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Quotes about Remorse

August 13, 2017 by · Leave a Comment
Filed under: Quote Topics 

Quotes about Remorse

But sorry is the Kool-Aid of human emotions. It’s what you say when you spill a cup of coffee or throw a gutterball when you’re bowling with the girls in the league. True sorrow is as rare as true love. ~ Carrie by Stephen King

Her husband had archaic ideas about jewels; a man bought them for his wife in acknowledgment of things he could not gracefully utter. ~ A Lost Lady by Willa Cather

“The study of Nature makes a man at last as remorseless as Nature.” ~ The Island of Doctor Moreau by H. G. Wells

“There is no refuge from memory and remorse in this world. The spirits of our foolish deeds haunt us, with or without repentance.” ~ Mrs. Falchion by Gilbert Parker

It is a good rule in life never to apologize. The right sort of people do not want apologies, and the wrong sort take a mean advantage of them. ~ The Man Upstairs by P. G. Wodehouse

More Literary Quotes About Remorse

 

July 2017 – More Quotes Added

July 9, 2017 by · Leave a Comment
Filed under: Site News 

New Quotes Added

We added new quotes to the site today.  All of the quotes on this site list an author and a source. NONE of the quotes come from movies made from books.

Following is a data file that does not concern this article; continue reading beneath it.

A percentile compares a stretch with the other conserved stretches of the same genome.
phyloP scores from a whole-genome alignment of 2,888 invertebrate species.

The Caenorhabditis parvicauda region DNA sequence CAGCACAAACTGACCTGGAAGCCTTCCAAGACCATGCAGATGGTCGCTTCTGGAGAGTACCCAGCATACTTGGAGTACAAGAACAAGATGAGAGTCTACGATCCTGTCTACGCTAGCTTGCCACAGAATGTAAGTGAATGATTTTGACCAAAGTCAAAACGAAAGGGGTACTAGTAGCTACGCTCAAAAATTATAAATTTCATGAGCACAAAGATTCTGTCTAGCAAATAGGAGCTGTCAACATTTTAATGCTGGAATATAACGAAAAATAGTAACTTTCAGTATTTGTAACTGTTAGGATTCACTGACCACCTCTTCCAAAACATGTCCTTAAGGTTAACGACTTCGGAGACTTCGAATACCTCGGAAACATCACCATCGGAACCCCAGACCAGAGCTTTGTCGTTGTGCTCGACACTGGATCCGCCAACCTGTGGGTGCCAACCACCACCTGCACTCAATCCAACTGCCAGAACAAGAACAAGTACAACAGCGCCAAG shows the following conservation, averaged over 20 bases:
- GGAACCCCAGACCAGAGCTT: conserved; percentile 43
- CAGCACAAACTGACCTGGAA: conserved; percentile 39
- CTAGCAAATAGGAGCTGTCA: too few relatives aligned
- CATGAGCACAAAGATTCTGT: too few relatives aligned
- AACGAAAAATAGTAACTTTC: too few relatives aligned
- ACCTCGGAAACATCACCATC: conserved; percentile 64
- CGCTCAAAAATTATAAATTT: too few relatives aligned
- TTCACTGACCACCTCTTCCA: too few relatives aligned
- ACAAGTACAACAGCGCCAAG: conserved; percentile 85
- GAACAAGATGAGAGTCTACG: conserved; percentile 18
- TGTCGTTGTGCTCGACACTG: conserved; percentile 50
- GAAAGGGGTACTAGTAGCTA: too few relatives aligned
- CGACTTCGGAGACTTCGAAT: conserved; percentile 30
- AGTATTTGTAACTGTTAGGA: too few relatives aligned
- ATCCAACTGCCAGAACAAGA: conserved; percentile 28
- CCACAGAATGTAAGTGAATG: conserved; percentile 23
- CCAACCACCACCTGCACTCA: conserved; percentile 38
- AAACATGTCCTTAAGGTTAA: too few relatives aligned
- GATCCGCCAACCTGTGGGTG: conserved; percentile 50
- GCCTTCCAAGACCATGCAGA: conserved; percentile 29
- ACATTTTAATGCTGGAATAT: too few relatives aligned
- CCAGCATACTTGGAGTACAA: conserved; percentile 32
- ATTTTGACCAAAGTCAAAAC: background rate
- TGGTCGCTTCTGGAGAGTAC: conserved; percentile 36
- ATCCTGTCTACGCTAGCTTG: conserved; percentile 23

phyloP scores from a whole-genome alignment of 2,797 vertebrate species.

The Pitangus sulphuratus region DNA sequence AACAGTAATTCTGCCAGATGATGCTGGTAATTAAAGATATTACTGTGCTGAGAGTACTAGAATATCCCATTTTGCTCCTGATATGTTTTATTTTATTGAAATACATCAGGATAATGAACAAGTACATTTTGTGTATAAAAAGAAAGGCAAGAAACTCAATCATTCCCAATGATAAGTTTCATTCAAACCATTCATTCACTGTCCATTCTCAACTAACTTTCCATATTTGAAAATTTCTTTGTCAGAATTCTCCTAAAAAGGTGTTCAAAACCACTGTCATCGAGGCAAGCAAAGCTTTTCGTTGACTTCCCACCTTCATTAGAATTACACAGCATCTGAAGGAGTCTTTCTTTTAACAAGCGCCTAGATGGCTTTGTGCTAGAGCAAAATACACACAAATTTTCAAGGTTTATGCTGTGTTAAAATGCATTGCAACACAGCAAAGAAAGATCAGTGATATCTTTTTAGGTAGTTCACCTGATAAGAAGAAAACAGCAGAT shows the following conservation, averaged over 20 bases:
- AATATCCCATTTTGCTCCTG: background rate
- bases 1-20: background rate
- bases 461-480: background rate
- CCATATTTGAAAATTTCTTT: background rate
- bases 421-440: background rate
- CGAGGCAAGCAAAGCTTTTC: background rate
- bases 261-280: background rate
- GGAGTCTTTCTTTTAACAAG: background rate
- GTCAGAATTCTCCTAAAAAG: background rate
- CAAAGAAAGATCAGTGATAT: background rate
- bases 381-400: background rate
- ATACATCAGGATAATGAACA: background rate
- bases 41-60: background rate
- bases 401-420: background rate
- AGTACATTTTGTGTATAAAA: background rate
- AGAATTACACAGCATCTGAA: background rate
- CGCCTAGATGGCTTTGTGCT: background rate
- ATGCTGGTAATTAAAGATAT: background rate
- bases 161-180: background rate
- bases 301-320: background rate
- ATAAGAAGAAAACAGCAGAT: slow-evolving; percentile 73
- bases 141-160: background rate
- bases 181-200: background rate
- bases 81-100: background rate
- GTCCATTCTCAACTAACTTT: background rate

Smiles and tears are so alike with me, they are neither of them confined to any particular feelings: I often cry when I am happy, and smile when I am sad. ~ The Tenant of Wildfell Hall by Anne Bronte

I wish I were a girl again, half savage and hardy, and free; and laughing at injuries, not maddening under them! ~ Wuthering Heights by Emily Bronte

A trusty companion halves the journey and doubles the courage. ~ The Coming Race by Edward Bulwer-Lytton

It was a dark and stormy night; the rain fell in torrents, except at occasional intervals, when it was checked by a violent gust of wind which swept up the streets (for it is in London that our scene lies), rattling along the house-tops, and fiercely agitating the scanty flame of the lamps that struggled against the darkness. ~ Paul Clifford by Edward Bulwer-Lytton

In case you’re wondering, the above IS the quote that made “it was a dark and stormy night” famous.

“I’ll borrow of imagination what reality will not give me.” ~ Shirley by Charlotte Bronte

Feeling without judgment is a washy draught indeed; but judgment untempered by feeling is too bitter and husky a morsel for human deglutition. ~ Jane Eyre by Charlotte Bronte

But sorry is the Kool-Aid of human emotions. It’s what you say when you spill a cup of coffee or throw a gutterball when you’re bowling with the girls in the league. True sorrow is as rare as true love. ~ Carrie by Stephen King

Her husband had archaic ideas about jewels; a man bought them for his wife in acknowledgment of things he could not gracefully utter. ~ A Lost Lady by Willa Cather

Everything may be labelled—but everybody is not. ~ The Age of Innocence by Edith Wharton

“Why do we call all our generous ideas illusions, and the mean ones truths?” ~ The House of Mirth by Edith Wharton

10 Quotes about Fate from Literature

May 24, 2017 by · Leave a Comment
Filed under: Quote Topics 

Quotes About Fate

It is never quite safe to think we have done with life. When we imagine we have finished our story fate has a trick of turning the page and showing us yet another chapter. ~ Rainbow Valley by Lucy Maud Montgomery